Treatment Provided


One factor of critical consideration when constructing a mobile medical vehicle is the type of medical treatment that the vehicle will be providing.  Treatment demands vary regionally, and require differing assortments of medical equipment and structural capabilities. Within the United States, the most frequent healthcare requests are for primary care, followed by dental care, followed by mammography exams.  In contrast, there is a much higher demand in developing nations for maternal and child health services, including pre and post natal care and pediatric care. This distinction exists largely in response to the United Nations Millennium Development goals, which originally established ambitious targets to reduce infant mortality and maternal mortality by the year 2015, and catalyzed the persisting effort to provide this type of care.  The subsequent treatments of highest demand in developing nations include primary care, followed by surgery, followed by dental care. These variations in medical services are determinants for factors such as the level of medical equipment required, the quantity of people who will be treated at the clinic, and the duration of clinic activity in a single location.



For treatment types requiring a greater quantity of medical instruments, or requiring particularly heavy medical equipment, it is important to design a clinic that can support the additional weight.  In these cases, a 4x4 truck setup may be ideal, because the robust structure of the vehicle is more capable of withstanding the strain of increased weight. Furthermore, the walls of these vehicles can be reinforced to support the weight of medical equipment that is attached to the interior.  


In situations where mobile clinics will typically provide care to a large population of people, or operate in a single location for a long period of time, the size of the clinic is a prominent factor.  For the sake of comfort and ease of use, these situations call for larger clinics. A trailer or coach setup can meet these size demands and provide a comfortable setting for large scale medical care.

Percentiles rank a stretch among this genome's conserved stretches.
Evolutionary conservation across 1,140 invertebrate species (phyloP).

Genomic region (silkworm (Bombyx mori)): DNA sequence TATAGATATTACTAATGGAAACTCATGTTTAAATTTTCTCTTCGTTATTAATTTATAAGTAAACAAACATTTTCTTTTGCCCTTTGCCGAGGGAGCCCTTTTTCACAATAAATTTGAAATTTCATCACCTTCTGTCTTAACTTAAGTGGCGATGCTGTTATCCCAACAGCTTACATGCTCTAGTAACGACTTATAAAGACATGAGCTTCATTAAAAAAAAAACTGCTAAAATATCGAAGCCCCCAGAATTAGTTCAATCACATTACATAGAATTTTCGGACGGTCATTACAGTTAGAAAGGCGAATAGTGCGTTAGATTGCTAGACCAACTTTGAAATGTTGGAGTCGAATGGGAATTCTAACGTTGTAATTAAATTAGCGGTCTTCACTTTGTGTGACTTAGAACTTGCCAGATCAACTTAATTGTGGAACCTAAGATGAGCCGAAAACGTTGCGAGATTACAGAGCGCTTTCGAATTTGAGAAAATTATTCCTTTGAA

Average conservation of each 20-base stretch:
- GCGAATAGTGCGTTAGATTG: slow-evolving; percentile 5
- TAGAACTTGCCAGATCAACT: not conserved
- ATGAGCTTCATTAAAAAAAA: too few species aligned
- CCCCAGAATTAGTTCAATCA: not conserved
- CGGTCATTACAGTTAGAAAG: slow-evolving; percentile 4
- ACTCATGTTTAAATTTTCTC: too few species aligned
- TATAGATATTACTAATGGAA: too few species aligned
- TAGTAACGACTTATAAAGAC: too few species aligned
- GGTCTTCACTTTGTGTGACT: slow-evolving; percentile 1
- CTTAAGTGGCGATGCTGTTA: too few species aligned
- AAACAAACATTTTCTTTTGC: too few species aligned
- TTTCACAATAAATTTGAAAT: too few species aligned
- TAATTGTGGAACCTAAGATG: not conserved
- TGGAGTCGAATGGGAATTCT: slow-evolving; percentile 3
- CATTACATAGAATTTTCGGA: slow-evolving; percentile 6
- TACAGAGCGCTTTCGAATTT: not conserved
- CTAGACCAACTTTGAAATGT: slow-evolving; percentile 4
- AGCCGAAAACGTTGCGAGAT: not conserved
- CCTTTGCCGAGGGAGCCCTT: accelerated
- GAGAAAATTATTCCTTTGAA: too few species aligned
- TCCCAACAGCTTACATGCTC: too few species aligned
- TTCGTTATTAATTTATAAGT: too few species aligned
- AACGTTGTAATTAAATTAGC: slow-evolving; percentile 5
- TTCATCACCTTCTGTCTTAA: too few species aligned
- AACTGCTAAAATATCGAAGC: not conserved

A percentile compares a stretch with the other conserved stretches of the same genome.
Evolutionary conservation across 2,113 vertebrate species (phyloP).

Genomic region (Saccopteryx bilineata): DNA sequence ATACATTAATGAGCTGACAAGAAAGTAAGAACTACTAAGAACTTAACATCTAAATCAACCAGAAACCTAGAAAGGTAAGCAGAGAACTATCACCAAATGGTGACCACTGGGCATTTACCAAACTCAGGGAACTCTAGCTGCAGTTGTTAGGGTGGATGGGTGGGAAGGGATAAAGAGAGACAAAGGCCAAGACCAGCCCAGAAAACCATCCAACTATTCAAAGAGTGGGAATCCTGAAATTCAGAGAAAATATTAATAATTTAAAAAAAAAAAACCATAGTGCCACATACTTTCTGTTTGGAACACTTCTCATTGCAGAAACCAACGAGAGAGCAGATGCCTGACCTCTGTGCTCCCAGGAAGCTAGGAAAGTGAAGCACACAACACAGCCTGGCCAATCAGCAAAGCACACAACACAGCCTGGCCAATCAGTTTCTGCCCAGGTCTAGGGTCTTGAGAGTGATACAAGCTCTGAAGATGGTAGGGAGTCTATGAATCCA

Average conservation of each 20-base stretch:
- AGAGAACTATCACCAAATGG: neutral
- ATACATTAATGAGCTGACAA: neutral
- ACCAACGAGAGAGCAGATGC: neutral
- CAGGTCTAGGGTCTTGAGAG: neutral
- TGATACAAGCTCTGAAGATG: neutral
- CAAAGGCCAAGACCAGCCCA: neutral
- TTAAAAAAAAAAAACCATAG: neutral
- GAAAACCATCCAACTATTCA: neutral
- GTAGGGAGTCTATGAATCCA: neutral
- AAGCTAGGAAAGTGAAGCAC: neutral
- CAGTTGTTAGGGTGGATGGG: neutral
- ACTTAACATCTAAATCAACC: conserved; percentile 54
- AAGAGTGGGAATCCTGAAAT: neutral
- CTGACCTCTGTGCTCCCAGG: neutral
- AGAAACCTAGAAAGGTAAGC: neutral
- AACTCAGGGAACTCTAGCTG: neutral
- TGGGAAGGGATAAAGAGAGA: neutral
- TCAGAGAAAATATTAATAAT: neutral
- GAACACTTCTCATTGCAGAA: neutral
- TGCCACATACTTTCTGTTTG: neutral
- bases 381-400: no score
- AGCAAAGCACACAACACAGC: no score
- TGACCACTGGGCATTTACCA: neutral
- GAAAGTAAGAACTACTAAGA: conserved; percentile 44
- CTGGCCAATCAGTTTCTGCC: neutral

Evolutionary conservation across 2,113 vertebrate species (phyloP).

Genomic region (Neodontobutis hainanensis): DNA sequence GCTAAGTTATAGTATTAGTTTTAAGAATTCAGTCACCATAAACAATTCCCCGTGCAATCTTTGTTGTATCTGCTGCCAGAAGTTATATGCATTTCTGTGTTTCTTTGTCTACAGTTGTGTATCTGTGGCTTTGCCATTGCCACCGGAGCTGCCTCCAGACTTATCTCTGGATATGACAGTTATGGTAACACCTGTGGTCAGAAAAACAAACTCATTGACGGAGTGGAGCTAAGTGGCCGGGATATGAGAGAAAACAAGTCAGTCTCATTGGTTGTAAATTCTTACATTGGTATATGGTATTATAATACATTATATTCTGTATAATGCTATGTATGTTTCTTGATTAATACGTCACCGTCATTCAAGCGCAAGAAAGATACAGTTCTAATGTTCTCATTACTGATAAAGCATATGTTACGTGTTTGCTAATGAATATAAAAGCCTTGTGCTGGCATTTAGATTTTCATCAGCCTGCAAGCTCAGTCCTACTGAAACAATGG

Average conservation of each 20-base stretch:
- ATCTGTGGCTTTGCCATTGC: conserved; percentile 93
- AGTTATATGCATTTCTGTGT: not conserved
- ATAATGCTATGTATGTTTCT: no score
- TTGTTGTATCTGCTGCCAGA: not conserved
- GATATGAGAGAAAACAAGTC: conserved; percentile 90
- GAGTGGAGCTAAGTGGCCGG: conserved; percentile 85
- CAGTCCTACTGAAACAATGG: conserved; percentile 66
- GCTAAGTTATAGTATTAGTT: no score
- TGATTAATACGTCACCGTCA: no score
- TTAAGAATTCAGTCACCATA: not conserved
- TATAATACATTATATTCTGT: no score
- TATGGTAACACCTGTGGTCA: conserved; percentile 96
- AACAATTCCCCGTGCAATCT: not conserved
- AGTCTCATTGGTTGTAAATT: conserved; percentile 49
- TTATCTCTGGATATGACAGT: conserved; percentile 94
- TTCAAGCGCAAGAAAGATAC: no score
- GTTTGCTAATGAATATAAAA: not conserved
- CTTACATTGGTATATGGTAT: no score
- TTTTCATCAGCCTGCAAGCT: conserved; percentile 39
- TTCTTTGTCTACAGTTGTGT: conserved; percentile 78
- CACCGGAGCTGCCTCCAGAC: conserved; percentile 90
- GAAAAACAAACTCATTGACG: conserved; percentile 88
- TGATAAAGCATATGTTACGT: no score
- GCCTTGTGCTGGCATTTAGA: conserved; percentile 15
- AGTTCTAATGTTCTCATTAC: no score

Environmental Factors


Mobile medical clinics often reach communities with difficult environmental conditions, which place a higher demand on vehicle durability.  Most commonly, road conditions, the distance driven, and the regional climate are factors that can produce challenges for mobile clinics.  


Issues pertaining to road conditions and travel distance can most easily be addressed by implementing a 4x4 truck setup.  The four wheel drive is a highly attractive quality in these situations, and can maneuver vehicles through most environments. In extreme circumstances, where there may be no roads at all, six-wheel drive is also a viable option. The 4x4 trucks also possess an appealing quality for clinics that drive long distances, because they are generally smaller and more compact.  As a result, these vehicles are lighter weight and demand less fuel.  



In addition to the considerations associated with transportation, the climate in the region of treatment can produce treatment difficulties. Any situation with extreme temperatures strains energy demand and the quality of medical care provided. In response to this, Odulair offers various wall treatment options that mitigate the effects of these temperatures.  In regions of unusually high heat, a clinic may be treated with a UV reflective coat. Similarly, clinics operating in cold climates can utilize a cold condensation reduction coating.


Social/Economic Factors


The social and economic conditions of the region receiving treatment contribute to varying expectations pertaining to comfort, policy complexity, and the availability of both material and professional resources.